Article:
Fuel subsidy removal: Labour declares war | Indefinite strike starts Monday | Lawyers, civil society groups join


• NLC President Abdulwaheed Omar (middle) with other officials at the emergency meeting in Abuja.

The battle-line between organized Labour and the Federal Government was drawn yesterday with an ultimatum to the latter to let fuel subsidy stay or face indefinite nation-wide strike from January 9. The Nigeria Labour Congress (NLC), Trade Union Congress and their pro-people allies have threatened an indefinite nationwide strike effective Monday, if the government fails to revert fuel price to N65 per litre.

 The two labour centres also ruled out the possibility of negotiation with the Federal Government or any of its ad hoc committees set up in the wake of the increase ahead the general strike on Monday. Government had, on January I, 2012, commenced deregulation of the downstream sector of the oil industry. Immediately, petrol price rose from N65 to about N200 per litre.

 In a communiqué jointly issued at the end of their National Executive Council (NEC) meetings, held both at the Labour House in Abuja, and at the Petroleum and Natural Gas Senior Staff Association (PENGASSAN) secretariat in Lagos yesterday, the NLC and TUC vowed that all offices, oil production centres, air and seaports, fuel stations, markets, banks among others, will be shut down during the strike.

 Both presidents of the two labour centres, who read the same communiqué jointly signed by Abdulwaheed Omar, for the NLC and President-General, Comrade Peter Esele, TUC, at a Press conference at the two locations, attended by chairmen of commercial motocyclists (okada) riders state councils, civil society groups, riders, journalists, among others, advised Nigerians to stockpile basic needs especially foodstuffs and water. While calling on the police, military and other security agencies not to turn their weapons on protesters, NLC president Omar called on all Nigerians to participate actively “in this movement to rescue our country. The emphasis is on peaceful protest, rallies and strikes while refusing to be intimidated”.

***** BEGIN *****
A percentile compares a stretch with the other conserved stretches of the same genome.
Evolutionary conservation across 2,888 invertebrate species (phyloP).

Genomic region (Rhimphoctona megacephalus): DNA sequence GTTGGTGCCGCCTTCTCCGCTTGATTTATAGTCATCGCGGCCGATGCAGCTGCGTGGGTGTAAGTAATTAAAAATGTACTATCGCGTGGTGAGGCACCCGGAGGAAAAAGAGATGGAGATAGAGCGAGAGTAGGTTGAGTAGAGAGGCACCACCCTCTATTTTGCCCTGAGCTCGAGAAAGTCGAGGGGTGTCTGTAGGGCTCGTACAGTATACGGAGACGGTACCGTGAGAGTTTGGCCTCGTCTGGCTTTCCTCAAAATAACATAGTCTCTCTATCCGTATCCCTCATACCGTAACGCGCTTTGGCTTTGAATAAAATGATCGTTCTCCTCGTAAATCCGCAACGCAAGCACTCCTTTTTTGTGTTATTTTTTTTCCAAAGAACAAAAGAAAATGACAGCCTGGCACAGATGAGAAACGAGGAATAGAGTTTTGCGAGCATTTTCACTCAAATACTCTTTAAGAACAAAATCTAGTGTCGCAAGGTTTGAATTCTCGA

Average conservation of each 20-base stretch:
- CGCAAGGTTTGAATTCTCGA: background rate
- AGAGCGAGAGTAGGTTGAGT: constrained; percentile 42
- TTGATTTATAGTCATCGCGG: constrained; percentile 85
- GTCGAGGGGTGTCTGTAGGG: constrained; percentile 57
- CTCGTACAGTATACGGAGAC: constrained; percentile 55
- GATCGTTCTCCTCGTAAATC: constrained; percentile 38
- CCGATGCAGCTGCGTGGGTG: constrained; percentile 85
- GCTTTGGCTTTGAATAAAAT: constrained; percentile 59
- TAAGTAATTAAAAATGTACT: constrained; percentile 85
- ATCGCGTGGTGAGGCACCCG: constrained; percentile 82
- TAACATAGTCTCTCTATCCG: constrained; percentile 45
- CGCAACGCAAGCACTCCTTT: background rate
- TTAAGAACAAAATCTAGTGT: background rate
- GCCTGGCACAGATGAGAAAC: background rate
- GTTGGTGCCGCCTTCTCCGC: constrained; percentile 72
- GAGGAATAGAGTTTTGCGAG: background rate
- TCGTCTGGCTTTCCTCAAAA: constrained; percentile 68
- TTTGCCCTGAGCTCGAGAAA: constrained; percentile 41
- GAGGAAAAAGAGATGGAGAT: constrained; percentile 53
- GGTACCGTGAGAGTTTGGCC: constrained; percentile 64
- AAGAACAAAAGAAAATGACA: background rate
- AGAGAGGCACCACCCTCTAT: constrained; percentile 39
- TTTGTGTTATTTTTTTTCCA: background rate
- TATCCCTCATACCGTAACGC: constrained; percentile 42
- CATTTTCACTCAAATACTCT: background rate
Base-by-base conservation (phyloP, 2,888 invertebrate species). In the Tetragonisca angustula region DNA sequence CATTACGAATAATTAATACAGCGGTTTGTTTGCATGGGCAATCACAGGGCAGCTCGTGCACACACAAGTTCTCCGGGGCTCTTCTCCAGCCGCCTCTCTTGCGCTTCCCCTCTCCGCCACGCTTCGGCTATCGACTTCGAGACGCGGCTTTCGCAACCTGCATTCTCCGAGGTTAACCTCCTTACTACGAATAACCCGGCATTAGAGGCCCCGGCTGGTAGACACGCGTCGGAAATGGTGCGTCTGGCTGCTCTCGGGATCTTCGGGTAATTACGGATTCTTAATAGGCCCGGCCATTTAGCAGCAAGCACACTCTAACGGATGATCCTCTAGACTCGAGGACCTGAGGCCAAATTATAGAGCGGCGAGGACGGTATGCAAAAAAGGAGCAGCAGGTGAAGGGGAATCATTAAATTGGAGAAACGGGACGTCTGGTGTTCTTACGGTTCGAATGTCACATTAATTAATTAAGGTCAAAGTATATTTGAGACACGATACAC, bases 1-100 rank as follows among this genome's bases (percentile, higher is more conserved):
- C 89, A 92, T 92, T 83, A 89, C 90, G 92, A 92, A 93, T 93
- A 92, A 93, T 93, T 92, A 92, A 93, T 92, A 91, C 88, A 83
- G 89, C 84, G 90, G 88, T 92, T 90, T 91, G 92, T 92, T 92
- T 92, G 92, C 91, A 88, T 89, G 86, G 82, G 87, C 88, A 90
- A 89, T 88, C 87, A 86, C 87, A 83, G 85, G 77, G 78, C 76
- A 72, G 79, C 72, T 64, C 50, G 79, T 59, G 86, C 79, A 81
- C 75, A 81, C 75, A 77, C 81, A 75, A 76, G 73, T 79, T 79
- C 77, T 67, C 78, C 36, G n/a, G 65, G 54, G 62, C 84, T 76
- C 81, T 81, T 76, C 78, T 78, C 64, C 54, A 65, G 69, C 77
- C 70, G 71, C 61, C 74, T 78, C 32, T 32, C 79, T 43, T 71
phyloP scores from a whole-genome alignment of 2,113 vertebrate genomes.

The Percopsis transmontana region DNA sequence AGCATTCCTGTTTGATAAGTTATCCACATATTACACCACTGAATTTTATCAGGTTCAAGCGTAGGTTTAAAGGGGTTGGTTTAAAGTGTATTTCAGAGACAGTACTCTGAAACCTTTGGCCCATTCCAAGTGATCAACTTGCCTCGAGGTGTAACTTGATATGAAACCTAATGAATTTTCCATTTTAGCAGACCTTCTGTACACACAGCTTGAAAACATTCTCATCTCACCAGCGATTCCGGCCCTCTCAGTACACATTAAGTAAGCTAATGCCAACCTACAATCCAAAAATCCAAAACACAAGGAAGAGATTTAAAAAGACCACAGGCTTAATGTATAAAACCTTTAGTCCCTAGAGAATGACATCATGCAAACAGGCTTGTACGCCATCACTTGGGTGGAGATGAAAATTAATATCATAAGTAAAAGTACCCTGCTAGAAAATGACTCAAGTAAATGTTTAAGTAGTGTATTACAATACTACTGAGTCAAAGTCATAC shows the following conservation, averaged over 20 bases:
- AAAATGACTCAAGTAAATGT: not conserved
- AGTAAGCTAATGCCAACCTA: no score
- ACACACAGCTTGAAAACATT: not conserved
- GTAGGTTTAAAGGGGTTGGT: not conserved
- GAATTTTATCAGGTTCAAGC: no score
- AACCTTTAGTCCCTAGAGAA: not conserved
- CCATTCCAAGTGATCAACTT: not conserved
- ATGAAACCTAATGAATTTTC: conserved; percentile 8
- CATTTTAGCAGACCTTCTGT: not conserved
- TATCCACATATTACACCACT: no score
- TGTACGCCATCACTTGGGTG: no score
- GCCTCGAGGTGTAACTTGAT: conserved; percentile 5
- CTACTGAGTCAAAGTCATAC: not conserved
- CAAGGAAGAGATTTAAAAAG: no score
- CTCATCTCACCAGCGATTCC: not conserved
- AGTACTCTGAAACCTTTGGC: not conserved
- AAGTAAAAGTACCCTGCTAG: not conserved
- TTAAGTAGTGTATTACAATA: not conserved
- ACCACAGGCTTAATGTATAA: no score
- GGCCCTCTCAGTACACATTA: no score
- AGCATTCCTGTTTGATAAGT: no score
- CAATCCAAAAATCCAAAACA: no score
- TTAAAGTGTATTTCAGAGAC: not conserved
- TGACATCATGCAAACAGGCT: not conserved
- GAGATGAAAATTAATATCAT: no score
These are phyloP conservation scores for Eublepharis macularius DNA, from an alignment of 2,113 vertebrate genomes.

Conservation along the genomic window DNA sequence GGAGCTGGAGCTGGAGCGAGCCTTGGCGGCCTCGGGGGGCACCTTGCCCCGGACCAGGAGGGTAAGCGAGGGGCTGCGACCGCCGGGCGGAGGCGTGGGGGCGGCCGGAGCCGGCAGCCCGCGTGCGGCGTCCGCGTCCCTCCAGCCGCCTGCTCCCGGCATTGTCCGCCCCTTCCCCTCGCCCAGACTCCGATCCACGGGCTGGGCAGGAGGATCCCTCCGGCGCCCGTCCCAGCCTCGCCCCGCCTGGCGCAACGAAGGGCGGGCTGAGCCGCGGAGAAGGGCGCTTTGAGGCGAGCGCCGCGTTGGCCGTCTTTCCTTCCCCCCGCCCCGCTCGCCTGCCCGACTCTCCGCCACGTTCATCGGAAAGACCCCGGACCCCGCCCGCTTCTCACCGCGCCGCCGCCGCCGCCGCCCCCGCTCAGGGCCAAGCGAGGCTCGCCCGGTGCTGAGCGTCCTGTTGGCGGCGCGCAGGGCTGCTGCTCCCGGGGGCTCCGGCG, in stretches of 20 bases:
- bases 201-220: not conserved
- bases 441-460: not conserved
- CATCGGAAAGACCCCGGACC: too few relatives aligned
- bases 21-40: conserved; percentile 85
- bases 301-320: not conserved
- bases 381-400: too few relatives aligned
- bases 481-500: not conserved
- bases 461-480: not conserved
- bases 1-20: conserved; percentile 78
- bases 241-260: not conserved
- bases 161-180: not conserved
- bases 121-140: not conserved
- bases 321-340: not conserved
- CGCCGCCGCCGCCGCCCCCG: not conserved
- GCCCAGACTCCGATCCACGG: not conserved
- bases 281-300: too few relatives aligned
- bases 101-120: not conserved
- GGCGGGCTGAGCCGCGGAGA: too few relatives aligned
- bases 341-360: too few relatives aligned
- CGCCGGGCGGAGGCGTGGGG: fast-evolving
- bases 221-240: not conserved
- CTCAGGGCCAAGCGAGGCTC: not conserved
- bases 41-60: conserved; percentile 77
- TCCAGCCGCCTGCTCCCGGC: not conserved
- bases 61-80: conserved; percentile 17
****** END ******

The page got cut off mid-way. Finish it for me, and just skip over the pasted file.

The joint communiqué explained that the primary objective of the strike is to revert PMS (petrol) price to N65, restore normalcy and reclaim Nigeria for Nigerians. The communique titled: “In defence of the Nigerian people on fuel price increases”, reads in part:”The National Executive Councils of the Nigeria Labour Congress (NLC) and the Trade Union Congress (TUC) took place today, Wednesday, 4th January, 2012.“The Presidency announced the removal of petroleum subsidy and adjusted upward, the pump price of petrol on 1st January, 2012 even when it claimed it was consulting Nigerians.

 “Due to this upward review of prices, the pump price for petrol is now selling for between N141 and N200 per litre nation-wide rather than N65”. The Labour leaders noted that the prohibitive increase in price of PMS once again confirms their position that deregulation to the present government means incessant price increase of a strategic product (petrol) that impacts on cost of living, production and the general well-being of increasingly impoverished Nigerians. Labour maintained that the immediate generalized negative impact of the present price increase on transport cost, food, drugs, schools fees and rents indicate that government is totally wrong to underestimate the impact assessment of the so-called deregulation policy.

 “Due to the untoward hardship workers and other Nigerians are experiencing based on excessive increase in petrol prices, there have been sporadic protests by Nigerians in at least 10 cities’’, NLC and TUC stated.
 The communiqué added that the nation-wide protests, which were peaceful have witnessed the use of unprecedented force by the police, leading to harassment, intimidation, arrests and even the murder of a protester in Ilorin, Kwara State.